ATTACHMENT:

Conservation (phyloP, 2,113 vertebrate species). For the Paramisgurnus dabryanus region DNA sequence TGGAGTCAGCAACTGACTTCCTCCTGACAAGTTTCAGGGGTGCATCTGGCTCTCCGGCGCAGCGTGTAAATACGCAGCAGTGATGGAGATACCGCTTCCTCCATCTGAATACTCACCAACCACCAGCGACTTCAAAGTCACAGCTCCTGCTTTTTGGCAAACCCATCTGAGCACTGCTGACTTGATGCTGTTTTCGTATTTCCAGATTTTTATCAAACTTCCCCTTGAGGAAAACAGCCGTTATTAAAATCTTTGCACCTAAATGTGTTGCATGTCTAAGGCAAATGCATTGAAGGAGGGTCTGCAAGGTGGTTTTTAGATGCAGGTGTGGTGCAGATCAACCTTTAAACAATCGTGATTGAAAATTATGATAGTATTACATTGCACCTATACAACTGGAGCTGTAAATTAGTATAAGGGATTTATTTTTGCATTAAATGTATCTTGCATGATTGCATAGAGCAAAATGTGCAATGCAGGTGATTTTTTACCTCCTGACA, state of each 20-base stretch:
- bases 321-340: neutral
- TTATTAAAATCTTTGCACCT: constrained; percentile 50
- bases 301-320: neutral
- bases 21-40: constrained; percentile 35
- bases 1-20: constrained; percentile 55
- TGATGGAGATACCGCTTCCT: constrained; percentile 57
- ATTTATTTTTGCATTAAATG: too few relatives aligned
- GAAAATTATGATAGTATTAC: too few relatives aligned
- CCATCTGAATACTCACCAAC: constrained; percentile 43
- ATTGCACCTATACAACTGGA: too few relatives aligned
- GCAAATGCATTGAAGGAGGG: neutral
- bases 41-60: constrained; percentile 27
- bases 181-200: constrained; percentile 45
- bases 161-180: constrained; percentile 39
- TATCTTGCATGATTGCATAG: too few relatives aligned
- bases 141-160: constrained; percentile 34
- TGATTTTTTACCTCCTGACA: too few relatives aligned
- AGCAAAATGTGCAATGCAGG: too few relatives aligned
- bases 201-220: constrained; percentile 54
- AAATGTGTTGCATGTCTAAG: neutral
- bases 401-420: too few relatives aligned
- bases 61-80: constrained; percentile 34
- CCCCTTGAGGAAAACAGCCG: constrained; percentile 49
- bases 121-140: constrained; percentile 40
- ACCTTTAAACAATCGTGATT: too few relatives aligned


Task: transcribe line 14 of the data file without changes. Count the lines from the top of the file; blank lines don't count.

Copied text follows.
- bases 181-200: constrained; percentile 45